What you need to know to live in Paris!
The French Speak Little Or No English
Once you arrive in Paris, you will quickly realise that French people prefer to speak in their native tongue! Even though many French people speak English, you will find that you will need to learn some French to make yourself understood in supermarkets, restaurants and cafés. Luckily, your experience at Babylangues will help you make progress; you will be working with French families and will therefore be totally immersed in the language. You will pick up the language without even realising it! Babylangues also offers free French lessons to all its instructors, to help you learn the basics of the grammar and structure of the language, and to practice speaking with fellow learners.
Getting Around The City
Metro, Bus, Tram Or Bike
Paris is a big and busy city, so it’s important you know how to find your way around. One of the easiest ways to do this is by metro (the Paris underground) – the stations are marked with a big yellow ‘M’ and there are maps in every station, so you won’t get lost. It’s a good idea to take a quick look at the metro map before you go out, so you know which lines to take. There are also regular buses and trams in certain parts of Paris. You can buy tickets that are valid for all types of transport at any metro station, bus or tram stop. If you prefer to travel by bike, you can also use the Paris city bike hire, called vélib. You will spot these green or blue bikes all over Paris, and it’s an inexpensive and easy way to get around – the majority of the city has very good two-way cycle lanes for you to use.
Explore Paris On Foot
Paris is a beautiful city, so one of the best ways to explore is by wandering the streets and taking the time to stop and see the sights. Invest in a good pair of trainers or walking shoes, and you can spend hours finding all the most picturesque spots. You’ll be surprised how far you can move and how much you can see by walking around the city! Paris has lots of small streets and hidden corners that you only spot when you travel by foot.
The Cost Of Living Is Affordable
You may be surprised to find that your living costs won’t be too high, despite the price of rent. You can move around by public transport, by bike or on foot, and you’ll find everything you need in your neighbourhood. You can buy a baguette at a bakery for just 1 euro, and there are lots of cheap supermarkets and groceries where you can buy food and household items at a low price. Markets are also common, especially on Sundays, and they often sell high-quality local produce at a low price – it’s also a great way to experience French culture.
Rent in Central Paris Is High
There’s no hiding it – rent in central Paris is likely to be very expensive, even if you’re only looking for a small studio or a houseshare. You can always find cheaper rent in the outer suburbs of the city (outside the main ringroad), and there are more rooms available. If you want to live in the centre of Paris, you may have to compromise on size. Look for the smaller attic rooms, with shared kitchens or bathrooms, as these are often significantly cheaper than regular studios.
Opening A Bank
What Documents Do You Need To Open A Bank?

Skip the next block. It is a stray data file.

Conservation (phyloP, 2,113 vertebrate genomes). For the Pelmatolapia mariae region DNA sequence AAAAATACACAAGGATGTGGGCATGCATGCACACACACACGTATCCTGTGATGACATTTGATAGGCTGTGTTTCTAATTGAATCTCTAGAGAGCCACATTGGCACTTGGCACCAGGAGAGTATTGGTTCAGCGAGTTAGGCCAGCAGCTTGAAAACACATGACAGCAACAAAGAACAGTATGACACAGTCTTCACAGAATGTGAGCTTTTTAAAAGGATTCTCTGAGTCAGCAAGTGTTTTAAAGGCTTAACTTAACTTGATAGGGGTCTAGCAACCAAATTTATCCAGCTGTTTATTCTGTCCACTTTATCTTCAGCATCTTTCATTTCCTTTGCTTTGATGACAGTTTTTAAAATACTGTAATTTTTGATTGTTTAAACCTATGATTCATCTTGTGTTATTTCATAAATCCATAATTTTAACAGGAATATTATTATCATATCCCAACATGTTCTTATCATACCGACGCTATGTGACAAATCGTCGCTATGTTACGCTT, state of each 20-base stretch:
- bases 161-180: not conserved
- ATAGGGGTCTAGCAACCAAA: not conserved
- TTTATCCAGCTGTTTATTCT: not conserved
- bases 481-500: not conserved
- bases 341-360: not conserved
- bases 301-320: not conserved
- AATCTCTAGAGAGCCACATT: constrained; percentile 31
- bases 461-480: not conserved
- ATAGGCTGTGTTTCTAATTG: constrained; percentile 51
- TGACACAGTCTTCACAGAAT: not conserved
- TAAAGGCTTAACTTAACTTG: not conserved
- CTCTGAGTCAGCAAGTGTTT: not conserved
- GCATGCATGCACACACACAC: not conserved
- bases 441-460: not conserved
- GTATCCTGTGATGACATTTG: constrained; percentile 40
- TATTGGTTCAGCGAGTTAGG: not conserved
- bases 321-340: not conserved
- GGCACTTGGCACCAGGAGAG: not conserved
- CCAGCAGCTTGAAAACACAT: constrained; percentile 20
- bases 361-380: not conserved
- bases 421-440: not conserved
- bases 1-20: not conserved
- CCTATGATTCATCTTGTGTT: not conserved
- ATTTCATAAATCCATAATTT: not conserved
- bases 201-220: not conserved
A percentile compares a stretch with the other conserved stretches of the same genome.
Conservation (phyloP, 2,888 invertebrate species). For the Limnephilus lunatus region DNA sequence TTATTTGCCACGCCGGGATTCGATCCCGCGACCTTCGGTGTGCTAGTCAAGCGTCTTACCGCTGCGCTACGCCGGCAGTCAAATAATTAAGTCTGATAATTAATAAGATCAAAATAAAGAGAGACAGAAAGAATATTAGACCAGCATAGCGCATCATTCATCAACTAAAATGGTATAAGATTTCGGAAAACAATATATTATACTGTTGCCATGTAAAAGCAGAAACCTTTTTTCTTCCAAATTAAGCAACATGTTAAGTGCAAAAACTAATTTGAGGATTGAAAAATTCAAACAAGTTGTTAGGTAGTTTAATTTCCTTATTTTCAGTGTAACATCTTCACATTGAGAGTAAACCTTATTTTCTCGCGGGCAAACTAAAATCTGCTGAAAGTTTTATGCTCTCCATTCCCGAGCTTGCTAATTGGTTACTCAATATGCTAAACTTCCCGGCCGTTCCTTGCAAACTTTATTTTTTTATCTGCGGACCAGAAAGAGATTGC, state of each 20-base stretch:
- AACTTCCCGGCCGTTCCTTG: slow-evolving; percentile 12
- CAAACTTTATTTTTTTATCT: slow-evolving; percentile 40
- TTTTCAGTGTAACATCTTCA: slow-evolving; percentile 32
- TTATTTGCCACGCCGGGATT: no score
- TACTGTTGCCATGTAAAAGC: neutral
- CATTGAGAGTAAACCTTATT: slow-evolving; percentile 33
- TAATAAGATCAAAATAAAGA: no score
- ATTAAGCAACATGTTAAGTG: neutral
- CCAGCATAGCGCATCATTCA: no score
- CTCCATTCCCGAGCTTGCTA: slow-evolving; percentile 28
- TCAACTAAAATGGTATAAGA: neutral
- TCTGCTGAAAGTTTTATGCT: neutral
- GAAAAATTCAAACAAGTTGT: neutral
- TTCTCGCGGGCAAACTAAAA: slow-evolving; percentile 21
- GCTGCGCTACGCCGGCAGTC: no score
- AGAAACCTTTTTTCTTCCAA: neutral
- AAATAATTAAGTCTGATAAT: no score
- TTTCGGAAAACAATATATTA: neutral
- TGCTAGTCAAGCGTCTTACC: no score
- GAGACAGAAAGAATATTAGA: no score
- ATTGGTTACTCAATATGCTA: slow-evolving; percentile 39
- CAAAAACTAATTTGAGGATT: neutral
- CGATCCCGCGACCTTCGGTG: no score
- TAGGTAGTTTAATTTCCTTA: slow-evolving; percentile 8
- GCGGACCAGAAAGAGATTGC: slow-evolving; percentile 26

It’s a good idea to get set up with a bank account as soon as you arrive, so that you can avoid conversion fees and start paying rent and bills from your French account. Be aware that opening a bank may take as long as 2 or 3 weeks, as you may have to have multiple meetings before it can be set up. You should choose which bank to open your account with, and book an appointment with them. You will need a copy of your passport and your visa if you have one, plus proof of residency such as a rental contract or utility bill in your name. You may be also be required to make an initial deposit of a certain amount in order to be able to open the account.
Help With Opening A Bank
If you’re struggling to open a bank for whatever reason, Babylangues can help! We have a partnership with the BNP Paribas branch near our offices, so if you’d like to get your account set up you can contact a member of our team – we are all bilingual so we can help with French administration. You will need to book an appointment with the bank and then come into the office to get certain documents from us first.
Healthcare Costs Are Low
It’s amazing how cheap and accessible healthcare is in France! The standard price of a medical consultation with a GP in Paris is only €25, regardless of whether or not you have social security in France. Make sure you search for doctors that are conventionné secteur 1 to access this standard price. You can download a very useful app called Doctolib, which can be used to search for medical practices in your postcode, and to book appointments. It will even send you appointment reminders! If you want to get reimbursements for your healthcare, you can make an application for a French social security number. Babylangues can also do this application for you (but you will probably need to open a French bank account before you can do this).
France Uses The Metric System
You may come from a country which uses a metric system, in which case you’re already ahead and this doesn’t apply to you! However, if you’re American or British, you may be used to imperial measurements, and it may be a good idea to learn the differences before you arrive, or keep a note of the conversions from imperial to metric in a notebook or on your phone. Take care to make the distinction between grams and kilograms, or you may find yourself with slightly more (or less!) than you bargained for. And don’t forget that the weather forecast will be in degrees Celsius, not Fahrenheit!